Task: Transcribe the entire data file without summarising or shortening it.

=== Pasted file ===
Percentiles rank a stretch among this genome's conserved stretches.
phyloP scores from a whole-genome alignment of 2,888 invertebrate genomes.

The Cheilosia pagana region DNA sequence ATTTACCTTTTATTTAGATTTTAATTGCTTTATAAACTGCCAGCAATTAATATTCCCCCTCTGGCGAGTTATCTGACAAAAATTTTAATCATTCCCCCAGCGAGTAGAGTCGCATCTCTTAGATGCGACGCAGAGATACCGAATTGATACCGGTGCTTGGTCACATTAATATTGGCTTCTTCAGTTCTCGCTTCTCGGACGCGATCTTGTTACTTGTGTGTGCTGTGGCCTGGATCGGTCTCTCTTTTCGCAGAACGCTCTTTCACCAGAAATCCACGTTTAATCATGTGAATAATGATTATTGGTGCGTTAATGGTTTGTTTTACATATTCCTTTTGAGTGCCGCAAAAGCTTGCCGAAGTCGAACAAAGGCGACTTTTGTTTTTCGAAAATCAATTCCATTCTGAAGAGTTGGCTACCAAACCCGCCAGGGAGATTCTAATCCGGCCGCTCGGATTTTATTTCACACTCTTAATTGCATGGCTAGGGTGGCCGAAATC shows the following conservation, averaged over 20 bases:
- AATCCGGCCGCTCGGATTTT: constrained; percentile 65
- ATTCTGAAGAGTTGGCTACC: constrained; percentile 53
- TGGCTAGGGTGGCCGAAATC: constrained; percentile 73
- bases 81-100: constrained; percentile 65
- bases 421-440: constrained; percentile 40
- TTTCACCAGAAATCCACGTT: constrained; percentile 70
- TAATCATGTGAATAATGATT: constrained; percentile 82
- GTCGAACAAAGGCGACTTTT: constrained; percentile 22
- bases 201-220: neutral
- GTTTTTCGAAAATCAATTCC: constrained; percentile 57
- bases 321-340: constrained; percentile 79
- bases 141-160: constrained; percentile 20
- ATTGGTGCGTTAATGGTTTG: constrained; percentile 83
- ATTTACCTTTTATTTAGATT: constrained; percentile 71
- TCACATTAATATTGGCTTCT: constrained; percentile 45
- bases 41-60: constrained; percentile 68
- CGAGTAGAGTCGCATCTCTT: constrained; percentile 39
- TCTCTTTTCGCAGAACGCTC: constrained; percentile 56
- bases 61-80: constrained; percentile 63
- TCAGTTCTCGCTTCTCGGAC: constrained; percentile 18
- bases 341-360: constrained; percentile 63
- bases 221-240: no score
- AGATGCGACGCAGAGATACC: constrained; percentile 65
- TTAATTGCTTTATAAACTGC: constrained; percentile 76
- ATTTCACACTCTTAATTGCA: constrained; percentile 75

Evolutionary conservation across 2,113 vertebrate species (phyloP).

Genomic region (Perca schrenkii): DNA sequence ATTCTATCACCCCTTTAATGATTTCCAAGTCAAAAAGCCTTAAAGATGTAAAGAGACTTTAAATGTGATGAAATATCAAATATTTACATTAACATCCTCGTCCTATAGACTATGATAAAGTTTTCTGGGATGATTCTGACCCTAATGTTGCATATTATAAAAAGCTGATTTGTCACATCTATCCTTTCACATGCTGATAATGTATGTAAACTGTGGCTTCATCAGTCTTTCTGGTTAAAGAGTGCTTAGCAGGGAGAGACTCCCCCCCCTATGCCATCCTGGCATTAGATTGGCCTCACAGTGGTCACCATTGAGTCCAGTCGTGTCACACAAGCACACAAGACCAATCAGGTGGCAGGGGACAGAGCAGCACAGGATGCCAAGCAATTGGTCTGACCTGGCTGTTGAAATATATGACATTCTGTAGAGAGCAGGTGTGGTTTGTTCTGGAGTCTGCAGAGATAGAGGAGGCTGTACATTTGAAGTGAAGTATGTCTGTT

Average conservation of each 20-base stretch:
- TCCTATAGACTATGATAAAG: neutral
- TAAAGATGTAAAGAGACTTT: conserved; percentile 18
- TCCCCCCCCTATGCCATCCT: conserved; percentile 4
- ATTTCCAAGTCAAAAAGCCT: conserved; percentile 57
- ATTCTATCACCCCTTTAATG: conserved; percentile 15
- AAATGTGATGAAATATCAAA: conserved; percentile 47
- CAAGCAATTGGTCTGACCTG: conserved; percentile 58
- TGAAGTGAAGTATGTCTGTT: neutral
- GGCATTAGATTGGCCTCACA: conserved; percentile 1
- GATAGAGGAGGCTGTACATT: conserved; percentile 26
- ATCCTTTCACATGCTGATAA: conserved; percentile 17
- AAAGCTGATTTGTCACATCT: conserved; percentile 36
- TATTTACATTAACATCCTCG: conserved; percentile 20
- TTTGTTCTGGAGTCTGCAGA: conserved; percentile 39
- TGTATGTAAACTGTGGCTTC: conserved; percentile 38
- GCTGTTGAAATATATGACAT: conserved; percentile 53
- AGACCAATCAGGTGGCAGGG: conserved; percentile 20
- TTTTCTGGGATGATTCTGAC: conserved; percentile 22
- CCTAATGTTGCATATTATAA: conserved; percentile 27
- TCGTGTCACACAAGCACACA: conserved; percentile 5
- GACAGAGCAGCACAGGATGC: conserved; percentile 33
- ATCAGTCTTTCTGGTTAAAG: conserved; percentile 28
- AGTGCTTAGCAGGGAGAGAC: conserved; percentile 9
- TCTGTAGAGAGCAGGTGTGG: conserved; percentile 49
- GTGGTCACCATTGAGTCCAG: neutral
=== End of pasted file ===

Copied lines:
Percentiles rank a stretch among this genome's conserved stretches.
phyloP scores from a whole-genome alignment of 2,888 invertebrate genomes.

The Cheilosia pagana region DNA sequence ATTTACCTTTTATTTAGATTTTAATTGCTTTATAAACTGCCAGCAATTAATATTCCCCCTCTGGCGAGTTATCTGACAAAAATTTTAATCATTCCCCCAGCGAGTAGAGTCGCATCTCTTAGATGCGACGCAGAGATACCGAATTGATACCGGTGCTTGGTCACATTAATATTGGCTTCTTCAGTTCTCGCTTCTCGGACGCGATCTTGTTACTTGTGTGTGCTGTGGCCTGGATCGGTCTCTCTTTTCGCAGAACGCTCTTTCACCAGAAATCCACGTTTAATCATGTGAATAATGATTATTGGTGCGTTAATGGTTTGTTTTACATATTCCTTTTGAGTGCCGCAAAAGCTTGCCGAAGTCGAACAAAGGCGACTTTTGTTTTTCGAAAATCAATTCCATTCTGAAGAGTTGGCTACCAAACCCGCCAGGGAGATTCTAATCCGGCCGCTCGGATTTTATTTCACACTCTTAATTGCATGGCTAGGGTGGCCGAAATC shows the following conservation, averaged over 20 bases:
- AATCCGGCCGCTCGGATTTT: constrained; percentile 65
- ATTCTGAAGAGTTGGCTACC: constrained; percentile 53
- TGGCTAGGGTGGCCGAAATC: constrained; percentile 73
- bases 81-100: constrained; percentile 65
- bases 421-440: constrained; percentile 40
- TTTCACCAGAAATCCACGTT: constrained; percentile 70
- TAATCATGTGAATAATGATT: constrained; percentile 82
- GTCGAACAAAGGCGACTTTT: constrained; percentile 22
- bases 201-220: neutral
- GTTTTTCGAAAATCAATTCC: constrained; percentile 57
- bases 321-340: constrained; percentile 79
- bases 141-160: constrained; percentile 20
- ATTGGTGCGTTAATGGTTTG: constrained; percentile 83
- ATTTACCTTTTATTTAGATT: constrained; percentile 71
- TCACATTAATATTGGCTTCT: constrained; percentile 45
- bases 41-60: constrained; percentile 68
- CGAGTAGAGTCGCATCTCTT: constrained; percentile 39
- TCTCTTTTCGCAGAACGCTC: constrained; percentile 56
- bases 61-80: constrained; percentile 63
- TCAGTTCTCGCTTCTCGGAC: constrained; percentile 18
- bases 341-360: constrained; percentile 63
- bases 221-240: no score
- AGATGCGACGCAGAGATACC: constrained; percentile 65
- TTAATTGCTTTATAAACTGC: constrained; percentile 76
- ATTTCACACTCTTAATTGCA: constrained; percentile 75

Evolutionary conservation across 2,113 vertebrate species (phyloP).

Genomic region (Perca schrenkii): DNA sequence ATTCTATCACCCCTTTAATGATTTCCAAGTCAAAAAGCCTTAAAGATGTAAAGAGACTTTAAATGTGATGAAATATCAAATATTTACATTAACATCCTCGTCCTATAGACTATGATAAAGTTTTCTGGGATGATTCTGACCCTAATGTTGCATATTATAAAAAGCTGATTTGTCACATCTATCCTTTCACATGCTGATAATGTATGTAAACTGTGGCTTCATCAGTCTTTCTGGTTAAAGAGTGCTTAGCAGGGAGAGACTCCCCCCCCTATGCCATCCTGGCATTAGATTGGCCTCACAGTGGTCACCATTGAGTCCAGTCGTGTCACACAAGCACACAAGACCAATCAGGTGGCAGGGGACAGAGCAGCACAGGATGCCAAGCAATTGGTCTGACCTGGCTGTTGAAATATATGACATTCTGTAGAGAGCAGGTGTGGTTTGTTCTGGAGTCTGCAGAGATAGAGGAGGCTGTACATTTGAAGTGAAGTATGTCTGTT

Average conservation of each 20-base stretch:
- TCCTATAGACTATGATAAAG: neutral
- TAAAGATGTAAAGAGACTTT: conserved; percentile 18
- TCCCCCCCCTATGCCATCCT: conserved; percentile 4
- ATTTCCAAGTCAAAAAGCCT: conserved; percentile 57
- ATTCTATCACCCCTTTAATG: conserved; percentile 15
- AAATGTGATGAAATATCAAA: conserved; percentile 47
- CAAGCAATTGGTCTGACCTG: conserved; percentile 58
- TGAAGTGAAGTATGTCTGTT: neutral
- GGCATTAGATTGGCCTCACA: conserved; percentile 1
- GATAGAGGAGGCTGTACATT: conserved; percentile 26
- ATCCTTTCACATGCTGATAA: conserved; percentile 17
- AAAGCTGATTTGTCACATCT: conserved; percentile 36
- TATTTACATTAACATCCTCG: conserved; percentile 20
- TTTGTTCTGGAGTCTGCAGA: conserved; percentile 39
- TGTATGTAAACTGTGGCTTC: conserved; percentile 38
- GCTGTTGAAATATATGACAT: conserved; percentile 53
- AGACCAATCAGGTGGCAGGG: conserved; percentile 20
- TTTTCTGGGATGATTCTGAC: conserved; percentile 22
- CCTAATGTTGCATATTATAA: conserved; percentile 27
- TCGTGTCACACAAGCACACA: conserved; percentile 5
- GACAGAGCAGCACAGGATGC: conserved; percentile 33
- ATCAGTCTTTCTGGTTAAAG: conserved; percentile 28
- AGTGCTTAGCAGGGAGAGAC: conserved; percentile 9
- TCTGTAGAGAGCAGGTGTGG: conserved; percentile 49
- GTGGTCACCATTGAGTCCAG: neutral